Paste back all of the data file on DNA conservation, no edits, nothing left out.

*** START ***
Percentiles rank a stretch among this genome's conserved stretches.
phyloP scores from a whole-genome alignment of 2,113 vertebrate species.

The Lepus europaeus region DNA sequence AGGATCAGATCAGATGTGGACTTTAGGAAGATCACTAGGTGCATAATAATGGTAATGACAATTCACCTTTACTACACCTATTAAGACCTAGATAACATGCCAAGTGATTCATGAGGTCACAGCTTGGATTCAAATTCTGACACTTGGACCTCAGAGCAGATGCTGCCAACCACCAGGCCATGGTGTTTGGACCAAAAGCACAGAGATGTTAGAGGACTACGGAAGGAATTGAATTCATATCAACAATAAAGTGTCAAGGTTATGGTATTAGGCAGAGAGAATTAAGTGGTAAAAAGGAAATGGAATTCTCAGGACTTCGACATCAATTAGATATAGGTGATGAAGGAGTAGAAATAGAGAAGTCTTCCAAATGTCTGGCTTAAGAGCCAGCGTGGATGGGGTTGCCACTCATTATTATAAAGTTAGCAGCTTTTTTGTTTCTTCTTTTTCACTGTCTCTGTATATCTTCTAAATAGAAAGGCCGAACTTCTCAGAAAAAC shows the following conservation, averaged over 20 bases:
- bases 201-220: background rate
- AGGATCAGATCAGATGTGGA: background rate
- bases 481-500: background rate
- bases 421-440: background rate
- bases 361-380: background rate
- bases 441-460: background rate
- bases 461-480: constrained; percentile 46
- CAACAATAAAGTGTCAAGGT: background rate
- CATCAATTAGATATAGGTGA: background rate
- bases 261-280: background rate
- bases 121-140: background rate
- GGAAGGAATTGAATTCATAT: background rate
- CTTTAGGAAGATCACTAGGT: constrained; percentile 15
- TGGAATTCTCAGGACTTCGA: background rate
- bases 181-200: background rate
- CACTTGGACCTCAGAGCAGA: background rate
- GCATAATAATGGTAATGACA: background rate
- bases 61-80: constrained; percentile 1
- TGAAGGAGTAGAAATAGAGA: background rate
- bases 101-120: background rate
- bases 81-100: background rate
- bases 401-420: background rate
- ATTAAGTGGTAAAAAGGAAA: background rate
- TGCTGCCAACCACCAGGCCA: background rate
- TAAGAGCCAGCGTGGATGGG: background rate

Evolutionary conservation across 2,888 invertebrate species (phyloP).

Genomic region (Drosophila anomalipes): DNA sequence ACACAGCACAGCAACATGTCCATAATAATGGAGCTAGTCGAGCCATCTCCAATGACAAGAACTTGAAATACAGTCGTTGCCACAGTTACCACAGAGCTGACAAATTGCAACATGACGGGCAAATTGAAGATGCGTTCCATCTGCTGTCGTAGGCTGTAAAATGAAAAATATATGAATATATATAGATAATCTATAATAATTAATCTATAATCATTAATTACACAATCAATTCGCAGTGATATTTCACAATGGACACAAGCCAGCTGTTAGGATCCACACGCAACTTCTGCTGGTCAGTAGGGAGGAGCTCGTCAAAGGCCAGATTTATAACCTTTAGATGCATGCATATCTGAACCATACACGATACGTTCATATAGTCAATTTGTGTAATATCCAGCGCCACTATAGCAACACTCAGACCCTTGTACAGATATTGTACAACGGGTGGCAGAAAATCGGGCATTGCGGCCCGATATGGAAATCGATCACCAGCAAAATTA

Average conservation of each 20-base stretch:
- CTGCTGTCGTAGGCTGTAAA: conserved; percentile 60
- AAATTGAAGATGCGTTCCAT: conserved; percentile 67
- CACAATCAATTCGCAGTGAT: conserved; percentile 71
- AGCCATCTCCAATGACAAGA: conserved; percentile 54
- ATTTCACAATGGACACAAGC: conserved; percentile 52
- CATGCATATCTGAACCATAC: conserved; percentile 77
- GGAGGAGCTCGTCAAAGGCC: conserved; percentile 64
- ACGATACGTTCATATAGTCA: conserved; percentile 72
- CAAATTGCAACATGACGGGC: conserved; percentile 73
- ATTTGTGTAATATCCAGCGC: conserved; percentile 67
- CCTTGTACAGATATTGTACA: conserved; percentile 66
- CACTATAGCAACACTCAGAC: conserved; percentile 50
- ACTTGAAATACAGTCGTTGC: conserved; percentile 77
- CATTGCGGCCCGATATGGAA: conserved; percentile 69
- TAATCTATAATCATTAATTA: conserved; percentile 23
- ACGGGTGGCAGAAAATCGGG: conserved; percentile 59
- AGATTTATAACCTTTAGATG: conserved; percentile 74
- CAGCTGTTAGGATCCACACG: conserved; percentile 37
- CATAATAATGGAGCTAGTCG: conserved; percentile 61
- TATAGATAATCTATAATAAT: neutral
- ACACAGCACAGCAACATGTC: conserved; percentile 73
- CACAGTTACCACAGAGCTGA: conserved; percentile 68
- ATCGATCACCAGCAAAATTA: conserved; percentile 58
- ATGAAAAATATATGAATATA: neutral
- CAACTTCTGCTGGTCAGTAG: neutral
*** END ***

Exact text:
Percentiles rank a stretch among this genome's conserved stretches.
phyloP scores from a whole-genome alignment of 2,113 vertebrate species.

The Lepus europaeus region DNA sequence AGGATCAGATCAGATGTGGACTTTAGGAAGATCACTAGGTGCATAATAATGGTAATGACAATTCACCTTTACTACACCTATTAAGACCTAGATAACATGCCAAGTGATTCATGAGGTCACAGCTTGGATTCAAATTCTGACACTTGGACCTCAGAGCAGATGCTGCCAACCACCAGGCCATGGTGTTTGGACCAAAAGCACAGAGATGTTAGAGGACTACGGAAGGAATTGAATTCATATCAACAATAAAGTGTCAAGGTTATGGTATTAGGCAGAGAGAATTAAGTGGTAAAAAGGAAATGGAATTCTCAGGACTTCGACATCAATTAGATATAGGTGATGAAGGAGTAGAAATAGAGAAGTCTTCCAAATGTCTGGCTTAAGAGCCAGCGTGGATGGGGTTGCCACTCATTATTATAAAGTTAGCAGCTTTTTTGTTTCTTCTTTTTCACTGTCTCTGTATATCTTCTAAATAGAAAGGCCGAACTTCTCAGAAAAAC shows the following conservation, averaged over 20 bases:
- bases 201-220: background rate
- AGGATCAGATCAGATGTGGA: background rate
- bases 481-500: background rate
- bases 421-440: background rate
- bases 361-380: background rate
- bases 441-460: background rate
- bases 461-480: constrained; percentile 46
- CAACAATAAAGTGTCAAGGT: background rate
- CATCAATTAGATATAGGTGA: background rate
- bases 261-280: background rate
- bases 121-140: background rate
- GGAAGGAATTGAATTCATAT: background rate
- CTTTAGGAAGATCACTAGGT: constrained; percentile 15
- TGGAATTCTCAGGACTTCGA: background rate
- bases 181-200: background rate
- CACTTGGACCTCAGAGCAGA: background rate
- GCATAATAATGGTAATGACA: background rate
- bases 61-80: constrained; percentile 1
- TGAAGGAGTAGAAATAGAGA: background rate
- bases 101-120: background rate
- bases 81-100: background rate
- bases 401-420: background rate
- ATTAAGTGGTAAAAAGGAAA: background rate
- TGCTGCCAACCACCAGGCCA: background rate
- TAAGAGCCAGCGTGGATGGG: background rate

Evolutionary conservation across 2,888 invertebrate species (phyloP).

Genomic region (Drosophila anomalipes): DNA sequence ACACAGCACAGCAACATGTCCATAATAATGGAGCTAGTCGAGCCATCTCCAATGACAAGAACTTGAAATACAGTCGTTGCCACAGTTACCACAGAGCTGACAAATTGCAACATGACGGGCAAATTGAAGATGCGTTCCATCTGCTGTCGTAGGCTGTAAAATGAAAAATATATGAATATATATAGATAATCTATAATAATTAATCTATAATCATTAATTACACAATCAATTCGCAGTGATATTTCACAATGGACACAAGCCAGCTGTTAGGATCCACACGCAACTTCTGCTGGTCAGTAGGGAGGAGCTCGTCAAAGGCCAGATTTATAACCTTTAGATGCATGCATATCTGAACCATACACGATACGTTCATATAGTCAATTTGTGTAATATCCAGCGCCACTATAGCAACACTCAGACCCTTGTACAGATATTGTACAACGGGTGGCAGAAAATCGGGCATTGCGGCCCGATATGGAAATCGATCACCAGCAAAATTA

Average conservation of each 20-base stretch:
- CTGCTGTCGTAGGCTGTAAA: conserved; percentile 60
- AAATTGAAGATGCGTTCCAT: conserved; percentile 67
- CACAATCAATTCGCAGTGAT: conserved; percentile 71
- AGCCATCTCCAATGACAAGA: conserved; percentile 54
- ATTTCACAATGGACACAAGC: conserved; percentile 52
- CATGCATATCTGAACCATAC: conserved; percentile 77
- GGAGGAGCTCGTCAAAGGCC: conserved; percentile 64
- ACGATACGTTCATATAGTCA: conserved; percentile 72
- CAAATTGCAACATGACGGGC: conserved; percentile 73
- ATTTGTGTAATATCCAGCGC: conserved; percentile 67
- CCTTGTACAGATATTGTACA: conserved; percentile 66
- CACTATAGCAACACTCAGAC: conserved; percentile 50
- ACTTGAAATACAGTCGTTGC: conserved; percentile 77
- CATTGCGGCCCGATATGGAA: conserved; percentile 69
- TAATCTATAATCATTAATTA: conserved; percentile 23
- ACGGGTGGCAGAAAATCGGG: conserved; percentile 59
- AGATTTATAACCTTTAGATG: conserved; percentile 74
- CAGCTGTTAGGATCCACACG: conserved; percentile 37
- CATAATAATGGAGCTAGTCG: conserved; percentile 61
- TATAGATAATCTATAATAAT: neutral
- ACACAGCACAGCAACATGTC: conserved; percentile 73
- CACAGTTACCACAGAGCTGA: conserved; percentile 68
- ATCGATCACCAGCAAAATTA: conserved; percentile 58
- ATGAAAAATATATGAATATA: neutral
- CAACTTCTGCTGGTCAGTAG: neutral